As an undergraduate, I took an Introduction to Sociology class to fulfill a requirement. Although I had an aunt who was a sociologist, I still didn’t know what that sociology meant. The book I remember reading in that class—which I still have wrapped in brown paper for protection—was a compilation of some famous social science essays. The most memorable was “Body Ritual among the Nacirema”. From that book, I also remember reading “Who Owns America? The Same Old Gang” by Maurice Zeitlin, about the concentration of wealth in the U.S. Reading these and other essays, I was fascinated that such interesting material could be part of sociology.
I think that it was in my Sociology of the Family class that I was assigned Intimate Strangers: Men and Women Together, written by sociologist and psychotherapist, Lillian Rubin. That book heightened the spark I felt in my Introduction to Sociology class. I became engrossed in reading the book, and the experience was more akin to reading a novel, rather than a book for class. I couldn’t believe how real the descriptions and conversations were! They matched many of my experiences and observations of male/female relationships perfectly. The book also provided the most compelling explanations for the problems encountered in intimate relationships that I had ever read. I found the writing and the insights profound.
Rubin’s thesis is that because males and females are socialized so differently almost from birth, by the time we are adults, our psychological outlook is vastly different, and in many respects, almost opposite. This is largely because women, in most cases, are the primary care-takers of children. Therefore, girls experience the formation of their gender identity and ego boundaries with someone of the same sex.
Imagine my excitement when a chance encounter with my Introduction to Sociology professor led to him saying that he knew Lillian Rubin! I couldn’t believe it. That anyone I was remotely connected to knew the author of this book that had so moved me, was unbelievable. (Although my father was a writer, a connection to this author felt like Professor Levine was saying he knew Michael Jackson or some other world famous celebrity.) And, he said, she would be coming to Queens College to teach soon.
Indeed, Lillian Rubin came to teach at my school and I was had the chance to meet her. I took a class with her and fell further in love with sociology. I don’t remember what grade I got for the essay I wrote in her class, but she returned it, heavily edited with suggestions and corrections. I’ll never forget that Dr. Rubin offered to review a revised version of that paper too. As she was a visiting professor, she gave me her home address and that began a relationship that continues to this day.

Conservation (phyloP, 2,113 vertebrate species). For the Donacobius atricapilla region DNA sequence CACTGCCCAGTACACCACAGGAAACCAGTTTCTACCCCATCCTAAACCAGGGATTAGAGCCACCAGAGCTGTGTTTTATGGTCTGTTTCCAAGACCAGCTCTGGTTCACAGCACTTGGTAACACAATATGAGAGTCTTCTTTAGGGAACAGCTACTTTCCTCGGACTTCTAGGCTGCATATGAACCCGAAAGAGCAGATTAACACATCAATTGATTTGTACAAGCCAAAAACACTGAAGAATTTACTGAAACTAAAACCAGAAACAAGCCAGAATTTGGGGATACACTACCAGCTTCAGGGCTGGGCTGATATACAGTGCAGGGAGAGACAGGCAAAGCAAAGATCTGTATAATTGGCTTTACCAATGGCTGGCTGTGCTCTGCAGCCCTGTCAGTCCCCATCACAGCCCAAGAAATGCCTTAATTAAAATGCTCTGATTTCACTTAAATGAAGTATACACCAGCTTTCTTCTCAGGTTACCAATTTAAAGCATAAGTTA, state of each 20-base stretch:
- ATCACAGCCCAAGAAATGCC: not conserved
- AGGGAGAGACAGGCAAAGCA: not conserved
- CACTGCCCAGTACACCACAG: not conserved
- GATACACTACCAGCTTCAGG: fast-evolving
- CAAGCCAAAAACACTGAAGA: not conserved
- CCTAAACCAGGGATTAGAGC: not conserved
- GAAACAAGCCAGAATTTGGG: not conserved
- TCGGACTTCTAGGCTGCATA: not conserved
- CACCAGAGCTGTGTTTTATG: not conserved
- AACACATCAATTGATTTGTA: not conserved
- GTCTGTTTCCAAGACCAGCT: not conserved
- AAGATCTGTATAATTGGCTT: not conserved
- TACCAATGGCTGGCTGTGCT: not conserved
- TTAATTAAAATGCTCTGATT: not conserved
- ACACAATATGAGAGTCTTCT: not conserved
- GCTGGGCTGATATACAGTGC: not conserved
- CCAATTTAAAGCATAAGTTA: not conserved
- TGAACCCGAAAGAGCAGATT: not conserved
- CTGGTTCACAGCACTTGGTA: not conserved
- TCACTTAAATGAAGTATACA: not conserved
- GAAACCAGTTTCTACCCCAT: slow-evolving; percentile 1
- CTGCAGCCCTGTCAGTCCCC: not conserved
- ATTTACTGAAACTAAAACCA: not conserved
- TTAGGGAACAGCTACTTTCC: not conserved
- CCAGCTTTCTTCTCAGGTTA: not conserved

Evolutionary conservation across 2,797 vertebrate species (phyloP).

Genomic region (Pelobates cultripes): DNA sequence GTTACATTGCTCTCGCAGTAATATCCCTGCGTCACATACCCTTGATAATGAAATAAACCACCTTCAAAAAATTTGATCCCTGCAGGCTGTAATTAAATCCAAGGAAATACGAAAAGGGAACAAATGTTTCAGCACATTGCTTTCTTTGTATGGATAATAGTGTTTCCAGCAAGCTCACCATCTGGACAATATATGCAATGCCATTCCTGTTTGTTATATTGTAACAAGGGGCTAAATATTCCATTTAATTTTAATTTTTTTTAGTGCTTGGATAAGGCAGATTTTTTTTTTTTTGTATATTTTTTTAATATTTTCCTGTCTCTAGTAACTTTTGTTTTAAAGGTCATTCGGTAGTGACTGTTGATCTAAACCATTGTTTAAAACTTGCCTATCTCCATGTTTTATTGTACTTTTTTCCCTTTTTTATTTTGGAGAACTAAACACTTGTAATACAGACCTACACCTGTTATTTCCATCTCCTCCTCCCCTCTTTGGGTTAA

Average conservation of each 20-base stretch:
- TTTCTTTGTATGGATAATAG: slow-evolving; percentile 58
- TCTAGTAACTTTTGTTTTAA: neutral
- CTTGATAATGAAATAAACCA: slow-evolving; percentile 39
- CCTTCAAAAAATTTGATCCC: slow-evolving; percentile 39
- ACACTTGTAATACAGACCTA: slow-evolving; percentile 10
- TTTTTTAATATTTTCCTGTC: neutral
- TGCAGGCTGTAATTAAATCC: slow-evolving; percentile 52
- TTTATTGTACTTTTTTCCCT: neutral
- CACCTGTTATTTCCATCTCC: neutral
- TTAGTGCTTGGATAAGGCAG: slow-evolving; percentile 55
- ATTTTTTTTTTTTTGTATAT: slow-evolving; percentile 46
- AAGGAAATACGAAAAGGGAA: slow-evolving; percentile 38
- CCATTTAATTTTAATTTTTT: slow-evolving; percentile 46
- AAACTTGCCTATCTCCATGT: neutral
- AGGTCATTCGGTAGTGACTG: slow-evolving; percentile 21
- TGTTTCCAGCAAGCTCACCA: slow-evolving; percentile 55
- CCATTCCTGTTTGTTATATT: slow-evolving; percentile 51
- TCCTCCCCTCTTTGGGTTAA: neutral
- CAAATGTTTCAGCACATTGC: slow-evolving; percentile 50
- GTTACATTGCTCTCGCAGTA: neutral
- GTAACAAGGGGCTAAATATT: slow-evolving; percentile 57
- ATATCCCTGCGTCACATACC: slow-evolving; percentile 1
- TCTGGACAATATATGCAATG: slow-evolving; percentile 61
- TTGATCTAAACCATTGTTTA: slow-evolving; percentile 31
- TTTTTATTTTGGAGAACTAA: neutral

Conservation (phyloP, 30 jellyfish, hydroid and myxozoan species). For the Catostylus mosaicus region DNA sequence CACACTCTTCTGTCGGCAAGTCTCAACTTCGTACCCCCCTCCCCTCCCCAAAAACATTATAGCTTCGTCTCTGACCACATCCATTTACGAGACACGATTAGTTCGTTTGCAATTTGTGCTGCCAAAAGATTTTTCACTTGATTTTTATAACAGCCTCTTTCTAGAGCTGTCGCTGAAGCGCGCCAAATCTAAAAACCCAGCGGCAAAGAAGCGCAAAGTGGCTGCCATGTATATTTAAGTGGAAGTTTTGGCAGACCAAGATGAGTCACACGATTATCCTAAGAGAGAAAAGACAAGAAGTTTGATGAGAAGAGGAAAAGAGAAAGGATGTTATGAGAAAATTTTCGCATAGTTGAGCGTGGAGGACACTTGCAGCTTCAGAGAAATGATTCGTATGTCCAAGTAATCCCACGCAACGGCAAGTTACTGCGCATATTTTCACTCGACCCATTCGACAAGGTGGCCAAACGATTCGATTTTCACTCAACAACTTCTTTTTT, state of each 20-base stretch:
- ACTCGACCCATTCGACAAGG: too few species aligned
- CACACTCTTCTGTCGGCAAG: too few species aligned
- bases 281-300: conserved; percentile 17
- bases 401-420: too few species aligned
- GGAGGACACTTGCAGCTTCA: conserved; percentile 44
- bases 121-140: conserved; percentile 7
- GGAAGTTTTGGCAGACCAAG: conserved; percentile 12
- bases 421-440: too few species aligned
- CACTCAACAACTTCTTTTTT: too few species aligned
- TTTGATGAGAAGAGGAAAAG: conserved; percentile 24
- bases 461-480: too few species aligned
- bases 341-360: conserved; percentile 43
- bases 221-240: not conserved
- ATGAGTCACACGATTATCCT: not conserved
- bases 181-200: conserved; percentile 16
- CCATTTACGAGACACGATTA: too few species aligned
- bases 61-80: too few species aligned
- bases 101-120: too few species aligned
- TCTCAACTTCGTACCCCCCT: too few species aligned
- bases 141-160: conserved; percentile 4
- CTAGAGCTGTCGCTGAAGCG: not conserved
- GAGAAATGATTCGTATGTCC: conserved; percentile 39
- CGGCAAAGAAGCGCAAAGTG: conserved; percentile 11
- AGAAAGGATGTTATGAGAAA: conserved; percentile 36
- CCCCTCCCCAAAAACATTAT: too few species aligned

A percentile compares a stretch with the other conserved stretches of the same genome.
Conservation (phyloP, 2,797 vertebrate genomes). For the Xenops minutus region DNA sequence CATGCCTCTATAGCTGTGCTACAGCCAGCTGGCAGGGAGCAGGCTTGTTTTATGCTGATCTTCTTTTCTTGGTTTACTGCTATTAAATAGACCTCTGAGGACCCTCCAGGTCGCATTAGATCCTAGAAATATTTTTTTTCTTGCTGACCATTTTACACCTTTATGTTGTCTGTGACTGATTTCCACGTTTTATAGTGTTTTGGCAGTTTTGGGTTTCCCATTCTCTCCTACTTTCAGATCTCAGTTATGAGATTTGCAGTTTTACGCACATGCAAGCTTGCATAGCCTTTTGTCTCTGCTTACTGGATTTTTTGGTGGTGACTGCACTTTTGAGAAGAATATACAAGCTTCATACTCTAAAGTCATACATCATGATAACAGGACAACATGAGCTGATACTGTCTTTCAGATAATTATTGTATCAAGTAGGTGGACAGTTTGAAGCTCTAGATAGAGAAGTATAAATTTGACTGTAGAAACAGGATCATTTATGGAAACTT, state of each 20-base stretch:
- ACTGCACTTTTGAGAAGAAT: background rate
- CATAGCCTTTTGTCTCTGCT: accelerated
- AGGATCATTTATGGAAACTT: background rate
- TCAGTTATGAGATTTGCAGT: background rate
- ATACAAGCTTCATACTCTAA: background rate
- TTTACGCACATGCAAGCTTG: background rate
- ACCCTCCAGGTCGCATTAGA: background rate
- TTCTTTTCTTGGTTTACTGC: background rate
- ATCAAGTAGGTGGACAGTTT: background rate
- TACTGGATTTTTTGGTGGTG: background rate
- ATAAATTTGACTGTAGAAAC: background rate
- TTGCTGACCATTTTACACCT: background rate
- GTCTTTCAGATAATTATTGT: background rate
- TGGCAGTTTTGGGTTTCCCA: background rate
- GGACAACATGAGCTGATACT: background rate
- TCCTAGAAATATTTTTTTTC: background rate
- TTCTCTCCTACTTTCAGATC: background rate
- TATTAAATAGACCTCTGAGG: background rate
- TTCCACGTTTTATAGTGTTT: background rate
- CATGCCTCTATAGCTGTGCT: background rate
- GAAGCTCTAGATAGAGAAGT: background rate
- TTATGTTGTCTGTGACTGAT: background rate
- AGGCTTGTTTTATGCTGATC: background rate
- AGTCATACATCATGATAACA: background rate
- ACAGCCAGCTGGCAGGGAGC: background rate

Reading Intimate Strangers just as I was grappling with such relationships myself made for an impactful experience, personally and professionally. Not only did the book provide me with important insights, but the research methodology it uses is one that continues to appeal to me. Rubin’s work—in Intimate Strangers and other studies, particularly Worlds of Pain: Life in the Working-Class Family – is considered exemplary of qualitative research. These works have all been very influential in my practice of sociology, that is, in the ways that I conduct sociological research. Like others, Intimate Strangers showcased Rubin’s ability to elicit profoundly personal tales from people, partly because of her skills as a psychotherapist. She was also skilled at analyzing data, and presenting it all in a most engaging manner. (It is noteworthy that Rubin is among the bestselling authors of sociology books.) Each of those are skills that drew me to becoming a sociologist—a particular kind of sociologist. I am a sociologist who tends to be interested in questions best answered by “thick description” (or a scoop of ice-cream). The research seminar I took with Dr. Rubin gave me the opportunity to learn from a master about qualitative methodology, and I built on those skills in graduate school and subsequent research.
Reading Intimate Strangers and then meeting the author provided me with clarity about who I could be professionally. I was already a psychology major, so I identified with the therapist career that Dr. Rubin was also pursuing. Until then, I didn’t have a clear sense of how my clinical interests could be paired with and even enhance my sociological interests. Before reading Intimate Strangers, although I was excited about the discipline of sociology, I didn’t know on what areas in the field I wanted to focus; marriage and family issues continue to drive my professional interest today. And I had given little thought to questions of research methodology. This experience continues to shape my professional identity and path; I wish you a journey that is at least as exciting.